Ominous video from the South Plains of Texas captured a trio of tornadoes spinning close to a home on Tuesday, May 24.
Three dark pillars, stretching from the gray sky to the grass, appear to surround the homestead in Meadow, as if strategically placed, video taken and shared on social media by Kevin Harrington shows.
Meadow is about 28 miles southwest of Lubbock.
“Quit taking pictures and take cover!” a commenter said. “I hope it miisses y’all!”
“What my nightmares are made of,” said another.
These aren’t typical tornadoes, according to Harrington, they’re landspouts.
Often identifiable by their narrow, “rope-like” appearance, landspouts are a type of non-supercell tornado, according to the National Oceanic Atmospheric Association. Though less powerful and destructive than supercell tornadoes, which are “the most common, and often the most dangerous,” landspouts should still be taken seriously, experts say.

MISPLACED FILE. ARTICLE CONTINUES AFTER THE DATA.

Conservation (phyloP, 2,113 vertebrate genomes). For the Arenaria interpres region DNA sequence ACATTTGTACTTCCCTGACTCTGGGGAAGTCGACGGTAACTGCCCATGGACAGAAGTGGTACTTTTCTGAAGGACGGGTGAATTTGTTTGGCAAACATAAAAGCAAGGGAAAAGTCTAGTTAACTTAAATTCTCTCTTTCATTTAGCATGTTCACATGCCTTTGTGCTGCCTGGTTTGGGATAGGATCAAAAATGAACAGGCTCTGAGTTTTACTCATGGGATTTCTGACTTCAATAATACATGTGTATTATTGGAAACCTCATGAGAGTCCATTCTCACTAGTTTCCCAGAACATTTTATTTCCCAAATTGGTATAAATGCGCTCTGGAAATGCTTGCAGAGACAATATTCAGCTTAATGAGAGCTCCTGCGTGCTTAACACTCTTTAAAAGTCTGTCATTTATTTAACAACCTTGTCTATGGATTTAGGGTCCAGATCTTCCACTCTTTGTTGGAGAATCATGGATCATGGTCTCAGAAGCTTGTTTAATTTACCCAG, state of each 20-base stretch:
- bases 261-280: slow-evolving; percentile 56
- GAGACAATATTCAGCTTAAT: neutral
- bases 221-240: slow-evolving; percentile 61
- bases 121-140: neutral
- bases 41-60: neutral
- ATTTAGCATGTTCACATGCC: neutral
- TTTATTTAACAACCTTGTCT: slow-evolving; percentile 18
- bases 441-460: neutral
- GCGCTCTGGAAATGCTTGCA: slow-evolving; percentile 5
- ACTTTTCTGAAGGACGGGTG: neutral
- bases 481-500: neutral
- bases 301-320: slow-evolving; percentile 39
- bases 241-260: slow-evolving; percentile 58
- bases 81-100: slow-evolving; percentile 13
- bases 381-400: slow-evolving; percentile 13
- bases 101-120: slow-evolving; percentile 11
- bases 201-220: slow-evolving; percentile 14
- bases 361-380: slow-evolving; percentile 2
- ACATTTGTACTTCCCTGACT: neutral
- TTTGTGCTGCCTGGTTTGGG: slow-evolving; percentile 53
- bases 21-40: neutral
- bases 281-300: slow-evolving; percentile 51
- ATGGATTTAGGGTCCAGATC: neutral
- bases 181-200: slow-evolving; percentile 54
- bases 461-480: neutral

“They can still be dangerous, while they are generally weak,” Russell Danielson, meteorologist with the National Weather Service in Boulder, told TV station KUSA in 2019. “They are generally EF-0 or EF-1 tornadoes with winds anywhere from 65 to 110 mph. Landspout tornadoes can be as strong as an EF-3 which are about 150-mile an hour winds.”
Ultimately, the tornadoes kept their distance from the house and the Harringtons were unharmed.
“We’re good,” Jo Anne Harrington wrote. “It was a little crazy to watch though.”
Harrington’s experience came a day after a massive wedge tornado touched down near Morton, which is about 56 miles west of Lubbock, outlets reported. It didn’t cause any serious damage.